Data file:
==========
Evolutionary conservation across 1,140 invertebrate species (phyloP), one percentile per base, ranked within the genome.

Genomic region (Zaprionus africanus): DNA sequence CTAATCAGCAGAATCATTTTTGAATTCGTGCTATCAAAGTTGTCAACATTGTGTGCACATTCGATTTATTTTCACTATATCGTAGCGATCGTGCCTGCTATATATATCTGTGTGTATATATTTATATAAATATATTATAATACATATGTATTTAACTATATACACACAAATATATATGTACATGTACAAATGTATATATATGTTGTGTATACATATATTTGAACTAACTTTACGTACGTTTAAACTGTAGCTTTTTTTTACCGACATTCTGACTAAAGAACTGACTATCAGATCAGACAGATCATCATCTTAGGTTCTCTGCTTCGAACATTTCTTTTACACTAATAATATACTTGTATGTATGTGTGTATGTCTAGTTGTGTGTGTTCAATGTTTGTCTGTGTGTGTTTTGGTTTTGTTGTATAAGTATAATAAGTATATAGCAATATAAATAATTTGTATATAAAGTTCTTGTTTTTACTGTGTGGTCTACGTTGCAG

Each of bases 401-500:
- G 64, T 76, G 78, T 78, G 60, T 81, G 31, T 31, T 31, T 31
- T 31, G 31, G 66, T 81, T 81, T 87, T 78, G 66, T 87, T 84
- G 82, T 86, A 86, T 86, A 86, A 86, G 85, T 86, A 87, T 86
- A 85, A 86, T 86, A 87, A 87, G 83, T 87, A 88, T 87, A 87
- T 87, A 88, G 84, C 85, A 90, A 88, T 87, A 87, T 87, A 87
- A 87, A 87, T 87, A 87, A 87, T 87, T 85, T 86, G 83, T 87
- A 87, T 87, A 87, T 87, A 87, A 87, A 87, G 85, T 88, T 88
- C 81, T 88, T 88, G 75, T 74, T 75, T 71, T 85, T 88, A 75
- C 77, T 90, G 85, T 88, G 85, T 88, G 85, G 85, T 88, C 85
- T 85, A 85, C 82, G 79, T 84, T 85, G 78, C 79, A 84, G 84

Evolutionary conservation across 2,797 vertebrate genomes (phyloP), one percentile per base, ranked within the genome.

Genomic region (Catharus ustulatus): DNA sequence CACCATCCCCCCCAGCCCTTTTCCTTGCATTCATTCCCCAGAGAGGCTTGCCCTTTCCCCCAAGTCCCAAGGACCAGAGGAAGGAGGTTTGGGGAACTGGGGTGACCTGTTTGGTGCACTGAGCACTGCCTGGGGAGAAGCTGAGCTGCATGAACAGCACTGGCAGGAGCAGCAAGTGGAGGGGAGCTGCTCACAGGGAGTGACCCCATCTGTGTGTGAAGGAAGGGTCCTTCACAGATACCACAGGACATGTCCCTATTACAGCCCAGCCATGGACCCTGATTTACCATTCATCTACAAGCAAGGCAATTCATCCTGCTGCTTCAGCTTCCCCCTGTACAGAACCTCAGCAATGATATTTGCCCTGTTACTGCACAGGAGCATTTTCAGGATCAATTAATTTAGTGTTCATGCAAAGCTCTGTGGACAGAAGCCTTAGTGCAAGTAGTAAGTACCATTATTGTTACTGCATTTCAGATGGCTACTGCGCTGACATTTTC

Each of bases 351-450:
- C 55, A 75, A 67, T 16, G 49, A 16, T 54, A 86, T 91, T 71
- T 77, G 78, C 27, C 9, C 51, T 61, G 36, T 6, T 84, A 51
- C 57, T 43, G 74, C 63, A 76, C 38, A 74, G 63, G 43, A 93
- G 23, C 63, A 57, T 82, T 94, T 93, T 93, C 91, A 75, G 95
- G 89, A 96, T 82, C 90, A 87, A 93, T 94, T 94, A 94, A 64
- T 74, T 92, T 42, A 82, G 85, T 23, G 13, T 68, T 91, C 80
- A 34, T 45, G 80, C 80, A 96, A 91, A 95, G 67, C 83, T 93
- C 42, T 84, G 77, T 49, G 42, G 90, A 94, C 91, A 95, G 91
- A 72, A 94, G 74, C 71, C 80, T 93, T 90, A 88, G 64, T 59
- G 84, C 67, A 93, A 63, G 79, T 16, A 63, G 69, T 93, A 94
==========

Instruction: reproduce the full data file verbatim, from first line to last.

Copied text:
Evolutionary conservation across 1,140 invertebrate species (phyloP), one percentile per base, ranked within the genome.

Genomic region (Zaprionus africanus): DNA sequence CTAATCAGCAGAATCATTTTTGAATTCGTGCTATCAAAGTTGTCAACATTGTGTGCACATTCGATTTATTTTCACTATATCGTAGCGATCGTGCCTGCTATATATATCTGTGTGTATATATTTATATAAATATATTATAATACATATGTATTTAACTATATACACACAAATATATATGTACATGTACAAATGTATATATATGTTGTGTATACATATATTTGAACTAACTTTACGTACGTTTAAACTGTAGCTTTTTTTTACCGACATTCTGACTAAAGAACTGACTATCAGATCAGACAGATCATCATCTTAGGTTCTCTGCTTCGAACATTTCTTTTACACTAATAATATACTTGTATGTATGTGTGTATGTCTAGTTGTGTGTGTTCAATGTTTGTCTGTGTGTGTTTTGGTTTTGTTGTATAAGTATAATAAGTATATAGCAATATAAATAATTTGTATATAAAGTTCTTGTTTTTACTGTGTGGTCTACGTTGCAG

Each of bases 401-500:
- G 64, T 76, G 78, T 78, G 60, T 81, G 31, T 31, T 31, T 31
- T 31, G 31, G 66, T 81, T 81, T 87, T 78, G 66, T 87, T 84
- G 82, T 86, A 86, T 86, A 86, A 86, G 85, T 86, A 87, T 86
- A 85, A 86, T 86, A 87, A 87, G 83, T 87, A 88, T 87, A 87
- T 87, A 88, G 84, C 85, A 90, A 88, T 87, A 87, T 87, A 87
- A 87, A 87, T 87, A 87, A 87, T 87, T 85, T 86, G 83, T 87
- A 87, T 87, A 87, T 87, A 87, A 87, A 87, G 85, T 88, T 88
- C 81, T 88, T 88, G 75, T 74, T 75, T 71, T 85, T 88, A 75
- C 77, T 90, G 85, T 88, G 85, T 88, G 85, G 85, T 88, C 85
- T 85, A 85, C 82, G 79, T 84, T 85, G 78, C 79, A 84, G 84

Evolutionary conservation across 2,797 vertebrate genomes (phyloP), one percentile per base, ranked within the genome.

Genomic region (Catharus ustulatus): DNA sequence CACCATCCCCCCCAGCCCTTTTCCTTGCATTCATTCCCCAGAGAGGCTTGCCCTTTCCCCCAAGTCCCAAGGACCAGAGGAAGGAGGTTTGGGGAACTGGGGTGACCTGTTTGGTGCACTGAGCACTGCCTGGGGAGAAGCTGAGCTGCATGAACAGCACTGGCAGGAGCAGCAAGTGGAGGGGAGCTGCTCACAGGGAGTGACCCCATCTGTGTGTGAAGGAAGGGTCCTTCACAGATACCACAGGACATGTCCCTATTACAGCCCAGCCATGGACCCTGATTTACCATTCATCTACAAGCAAGGCAATTCATCCTGCTGCTTCAGCTTCCCCCTGTACAGAACCTCAGCAATGATATTTGCCCTGTTACTGCACAGGAGCATTTTCAGGATCAATTAATTTAGTGTTCATGCAAAGCTCTGTGGACAGAAGCCTTAGTGCAAGTAGTAAGTACCATTATTGTTACTGCATTTCAGATGGCTACTGCGCTGACATTTTC

Each of bases 351-450:
- C 55, A 75, A 67, T 16, G 49, A 16, T 54, A 86, T 91, T 71
- T 77, G 78, C 27, C 9, C 51, T 61, G 36, T 6, T 84, A 51
- C 57, T 43, G 74, C 63, A 76, C 38, A 74, G 63, G 43, A 93
- G 23, C 63, A 57, T 82, T 94, T 93, T 93, C 91, A 75, G 95
- G 89, A 96, T 82, C 90, A 87, A 93, T 94, T 94, A 94, A 64
- T 74, T 92, T 42, A 82, G 85, T 23, G 13, T 68, T 91, C 80
- A 34, T 45, G 80, C 80, A 96, A 91, A 95, G 67, C 83, T 93
- C 42, T 84, G 77, T 49, G 42, G 90, A 94, C 91, A 95, G 91
- A 72, A 94, G 74, C 71, C 80, T 93, T 90, A 88, G 64, T 59
- G 84, C 67, A 93, A 63, G 79, T 16, A 63, G 69, T 93, A 94